15 January 2013 | mbs
Enjoyable enough mix of The Expendables and The Birdcage (somehow this actually works)
The Parade (i keep forgetting that that's the actual title as the parade itself doesn't even happen til the last 10 or 15 minutes of the movie) is a mostly enjoyable comedic farce that starts out like a guy ritchie film (big tough gang affiliated guy gets his dog shot at and immediately wants revenge...now! but not before taking the dog to a vet and holding the vet at gunpoint to fix the dog!) you think that that British gangster tone is what's gonna dominate the rest of the film but then the guy ritchie vibe gradually gives way to a variation on The Birdcage--with the vet and his wedding planner boyfriend getting beyond tired of being signaled out for being gay (their little pink car is continually getting spray pained curses and insults on and in fact the wedding planner is part of a lgbt group planning a gay pride march that is in danger of being torn apart by a massive group of skinheads) The vet eventually gets the idea to hire the gang-boss whom he was scared of as a big burly protector for the parade--and in the process maybe, maybe teach him how to be a little more macho, and how to stand up for himself so he's not being picked on by every single person in his life outside his boyfriend (even his own dad is just such a jerk to him in one quick scene) This then turns into an Expendables kind of film as the gang-boss tries to get his old friends to help him protect the group from the raging skinheads(essentially becoming an old gang of aging but still tough as nails gang of ex mercenaries and soldiers getting back together for one last seemingly impossible mission) somehow the film also manages to mix in bits of Analyze This (trying to teach the not very macho guy to act tough to impress the other mercenaries in said gang--which was a lot like when De Niro had to try to toughen up Billy Crystal so that the other mobsters would take him seriously at the end of that movie)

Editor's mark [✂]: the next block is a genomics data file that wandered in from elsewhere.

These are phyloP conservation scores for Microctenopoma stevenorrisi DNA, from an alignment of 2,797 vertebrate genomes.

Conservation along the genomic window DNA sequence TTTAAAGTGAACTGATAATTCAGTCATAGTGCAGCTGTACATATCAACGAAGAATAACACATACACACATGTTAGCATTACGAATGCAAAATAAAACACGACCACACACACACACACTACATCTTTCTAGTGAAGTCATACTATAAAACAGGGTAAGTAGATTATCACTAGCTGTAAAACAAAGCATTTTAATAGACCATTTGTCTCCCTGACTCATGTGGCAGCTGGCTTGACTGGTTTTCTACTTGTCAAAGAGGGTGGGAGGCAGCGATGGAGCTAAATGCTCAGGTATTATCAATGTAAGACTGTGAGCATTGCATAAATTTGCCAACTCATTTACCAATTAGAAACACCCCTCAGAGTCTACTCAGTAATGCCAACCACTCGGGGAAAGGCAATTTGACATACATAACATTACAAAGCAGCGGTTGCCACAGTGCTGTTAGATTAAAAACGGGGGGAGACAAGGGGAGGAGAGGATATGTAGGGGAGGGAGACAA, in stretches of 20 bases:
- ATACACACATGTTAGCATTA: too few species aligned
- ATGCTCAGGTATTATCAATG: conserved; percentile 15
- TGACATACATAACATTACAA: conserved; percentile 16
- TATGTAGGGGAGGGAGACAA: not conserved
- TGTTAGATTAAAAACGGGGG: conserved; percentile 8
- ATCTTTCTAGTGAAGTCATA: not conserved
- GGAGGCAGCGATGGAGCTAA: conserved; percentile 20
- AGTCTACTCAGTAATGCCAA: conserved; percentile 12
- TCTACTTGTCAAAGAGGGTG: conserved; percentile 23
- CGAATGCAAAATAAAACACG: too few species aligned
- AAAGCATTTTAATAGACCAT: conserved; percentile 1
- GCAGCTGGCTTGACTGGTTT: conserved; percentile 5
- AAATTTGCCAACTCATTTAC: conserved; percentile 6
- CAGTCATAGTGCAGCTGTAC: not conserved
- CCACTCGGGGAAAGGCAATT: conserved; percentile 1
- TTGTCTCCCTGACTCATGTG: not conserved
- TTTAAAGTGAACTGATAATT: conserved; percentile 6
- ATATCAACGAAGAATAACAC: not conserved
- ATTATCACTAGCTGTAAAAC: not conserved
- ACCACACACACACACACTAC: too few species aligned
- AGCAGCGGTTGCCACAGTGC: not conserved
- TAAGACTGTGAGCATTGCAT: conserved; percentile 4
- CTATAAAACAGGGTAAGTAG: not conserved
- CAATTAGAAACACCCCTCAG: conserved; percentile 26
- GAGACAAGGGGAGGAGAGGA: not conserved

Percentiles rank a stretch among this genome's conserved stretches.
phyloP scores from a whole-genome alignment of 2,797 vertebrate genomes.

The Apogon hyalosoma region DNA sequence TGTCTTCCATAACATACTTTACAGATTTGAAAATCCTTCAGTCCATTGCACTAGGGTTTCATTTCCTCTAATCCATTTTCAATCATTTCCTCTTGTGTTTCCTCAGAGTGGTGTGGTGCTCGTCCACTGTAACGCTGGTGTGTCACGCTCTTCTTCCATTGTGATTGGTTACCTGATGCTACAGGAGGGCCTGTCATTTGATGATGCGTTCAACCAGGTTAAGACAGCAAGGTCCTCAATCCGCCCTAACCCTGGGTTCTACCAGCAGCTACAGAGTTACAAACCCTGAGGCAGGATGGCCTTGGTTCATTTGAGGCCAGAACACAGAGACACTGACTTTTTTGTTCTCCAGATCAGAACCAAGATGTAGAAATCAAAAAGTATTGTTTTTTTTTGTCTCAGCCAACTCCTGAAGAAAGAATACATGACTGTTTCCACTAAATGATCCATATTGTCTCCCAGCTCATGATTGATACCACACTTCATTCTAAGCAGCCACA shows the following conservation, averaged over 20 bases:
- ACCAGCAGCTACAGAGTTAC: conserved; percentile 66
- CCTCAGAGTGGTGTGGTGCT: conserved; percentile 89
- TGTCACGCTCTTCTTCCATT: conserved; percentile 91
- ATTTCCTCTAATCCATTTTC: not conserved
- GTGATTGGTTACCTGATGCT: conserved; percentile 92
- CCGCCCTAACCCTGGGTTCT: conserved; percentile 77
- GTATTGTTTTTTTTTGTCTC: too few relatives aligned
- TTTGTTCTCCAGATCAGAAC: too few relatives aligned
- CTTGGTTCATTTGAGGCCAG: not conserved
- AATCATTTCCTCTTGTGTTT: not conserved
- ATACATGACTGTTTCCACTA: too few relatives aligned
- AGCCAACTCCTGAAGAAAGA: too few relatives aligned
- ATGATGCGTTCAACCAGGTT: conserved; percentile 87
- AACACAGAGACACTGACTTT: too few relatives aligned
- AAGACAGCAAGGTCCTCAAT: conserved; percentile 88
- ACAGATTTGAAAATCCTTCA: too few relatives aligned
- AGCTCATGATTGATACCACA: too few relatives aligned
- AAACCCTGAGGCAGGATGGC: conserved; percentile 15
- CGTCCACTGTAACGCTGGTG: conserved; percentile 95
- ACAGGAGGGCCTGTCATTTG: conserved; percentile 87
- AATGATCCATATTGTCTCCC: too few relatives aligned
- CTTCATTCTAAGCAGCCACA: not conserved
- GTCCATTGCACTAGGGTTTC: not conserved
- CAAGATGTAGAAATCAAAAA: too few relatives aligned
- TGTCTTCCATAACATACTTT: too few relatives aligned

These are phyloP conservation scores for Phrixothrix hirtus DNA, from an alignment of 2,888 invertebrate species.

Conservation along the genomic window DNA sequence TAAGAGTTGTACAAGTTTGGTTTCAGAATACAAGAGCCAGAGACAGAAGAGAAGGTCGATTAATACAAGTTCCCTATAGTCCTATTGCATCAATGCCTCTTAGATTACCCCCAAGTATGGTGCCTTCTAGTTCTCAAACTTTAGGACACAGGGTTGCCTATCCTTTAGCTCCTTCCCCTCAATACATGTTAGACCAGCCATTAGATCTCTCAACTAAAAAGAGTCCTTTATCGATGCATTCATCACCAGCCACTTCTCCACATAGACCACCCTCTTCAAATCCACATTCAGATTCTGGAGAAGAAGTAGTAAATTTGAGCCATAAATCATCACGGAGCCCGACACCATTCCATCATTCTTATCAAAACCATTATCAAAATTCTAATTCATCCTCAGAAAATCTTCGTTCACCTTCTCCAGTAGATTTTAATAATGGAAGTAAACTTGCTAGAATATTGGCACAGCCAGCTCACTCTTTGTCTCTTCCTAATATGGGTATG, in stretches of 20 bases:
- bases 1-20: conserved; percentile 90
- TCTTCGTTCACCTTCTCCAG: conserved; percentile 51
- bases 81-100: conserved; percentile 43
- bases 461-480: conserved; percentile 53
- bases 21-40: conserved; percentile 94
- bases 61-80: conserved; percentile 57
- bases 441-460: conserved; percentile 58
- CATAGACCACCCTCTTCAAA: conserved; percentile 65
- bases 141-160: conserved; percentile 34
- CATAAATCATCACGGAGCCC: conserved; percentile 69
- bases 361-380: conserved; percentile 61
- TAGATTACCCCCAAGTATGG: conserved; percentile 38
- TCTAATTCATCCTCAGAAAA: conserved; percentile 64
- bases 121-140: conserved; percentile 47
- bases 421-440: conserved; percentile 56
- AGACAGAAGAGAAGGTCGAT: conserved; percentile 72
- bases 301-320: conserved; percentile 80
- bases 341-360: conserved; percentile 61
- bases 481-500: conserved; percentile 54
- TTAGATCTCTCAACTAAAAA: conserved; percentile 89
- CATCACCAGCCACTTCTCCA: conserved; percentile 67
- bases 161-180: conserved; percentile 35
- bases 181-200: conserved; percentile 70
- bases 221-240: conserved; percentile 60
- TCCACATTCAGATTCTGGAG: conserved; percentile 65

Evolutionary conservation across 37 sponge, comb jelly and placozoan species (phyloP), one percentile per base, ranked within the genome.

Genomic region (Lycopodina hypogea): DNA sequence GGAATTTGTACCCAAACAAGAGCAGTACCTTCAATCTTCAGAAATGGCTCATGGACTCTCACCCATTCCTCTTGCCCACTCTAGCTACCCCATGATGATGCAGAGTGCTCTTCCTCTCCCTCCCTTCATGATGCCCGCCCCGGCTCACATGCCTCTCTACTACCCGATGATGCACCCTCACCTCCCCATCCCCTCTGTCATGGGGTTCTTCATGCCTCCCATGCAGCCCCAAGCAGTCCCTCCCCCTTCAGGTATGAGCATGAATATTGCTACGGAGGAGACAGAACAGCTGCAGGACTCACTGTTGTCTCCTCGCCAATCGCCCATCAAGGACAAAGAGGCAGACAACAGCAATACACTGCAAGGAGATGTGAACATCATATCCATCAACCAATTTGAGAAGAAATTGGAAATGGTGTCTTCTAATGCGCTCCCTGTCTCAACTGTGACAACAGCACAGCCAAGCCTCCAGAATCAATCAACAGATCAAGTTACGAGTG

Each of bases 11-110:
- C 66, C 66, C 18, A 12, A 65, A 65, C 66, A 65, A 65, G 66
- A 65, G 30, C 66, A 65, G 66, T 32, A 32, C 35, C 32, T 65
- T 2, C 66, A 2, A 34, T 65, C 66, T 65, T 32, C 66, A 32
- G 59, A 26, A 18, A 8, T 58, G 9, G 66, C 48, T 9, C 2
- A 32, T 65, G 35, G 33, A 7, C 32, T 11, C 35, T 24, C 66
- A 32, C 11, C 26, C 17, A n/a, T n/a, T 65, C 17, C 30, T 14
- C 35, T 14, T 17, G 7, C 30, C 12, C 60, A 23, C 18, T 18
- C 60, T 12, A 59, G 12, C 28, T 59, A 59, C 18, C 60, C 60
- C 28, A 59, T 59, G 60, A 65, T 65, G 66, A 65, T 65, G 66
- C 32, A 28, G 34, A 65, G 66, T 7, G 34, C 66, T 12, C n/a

Its The Birdcage Meets The Expendables basically--and you know what? the 2 movies manage to merge their plot lines together a lot smoother then you'd expect such a film that brought those 2 wildly different films to mind. It helps that the film is very well acted and very well written (and directed) Both the gang-boss and the schlubby vet who yearns to be tough emerge as very complex characters both of whom have things in their past they regret, and things in their present they love but would love to be able to appreciate more then they currently do. The interactions between the 2 men really are the heart of this film and i really think the film wouldn't be half as affecting if the 2 actors didn't have as much chemistry playing off each other as they do. They're both well acted and well written leading characters and the fact that you can feel for the both of them helps the film gets its point across that both guys essentially have much much much more in common then either one would care to admit.
The other supporting characters are pretty good too--the tough as nails fiancée of the gang-boss really steals a good number of her scenes she's in, and you can really understand why the gang-boss would do anything to continue to be engaged to her--even if its not apparent at first, it becomes clear eventually that she is the only person who both understands him and appreciates him for both who he is and who he could be (ie that he's capable of change which not even he believes for most of the movie) If the other mercenaries once they come into the story are not as well defined as the two other men and the fiancée, they at least provide a good counterpoint for the gang-boss and indeed provide a number of humorous moments all their own.
The only problem i think i had with the film overall is that when the ending hit, it was both a lot sadder then anything in the film prior to that would have made you think was coming, and somehow cements the very realness of what you were just watching. Its precisely that sadness that gives the film an unexpected depth of feeling that the film in its light hearted amusing way made you forget the film had. It really hammers home the point of the entire film we were just watching, and if some people feel that that point was more heavy handed then everything that came before--i feel like those people are overlooking just how harsh some of the insults thrown at and how scary some of the actual physical violence that was threatened at the gay couple throughout the film actually were. Also that skinhead rally and climactic parade truly were both scary, tense, and somehow also funny and heartbreaking as well. This film really does strike an amazing balancing act in terms of tone and emotion, but the film mostly manages to maintain that tone by just being good company. Its not a perfect film by any means-its goes on a little longer then it needs to, the film's other lgbt characters never really emerge as actual people, the subplot involving the gang-boss's son seemingly gets resolved out of nowhere, but you know the film is so jovial that none of that really matters, and the film itself is a rather memorable one, one that even if its mostly comedic somehow manages the neat trick of also making you care about its main two characters which carries the film a lot more then you would even think possible when the film started.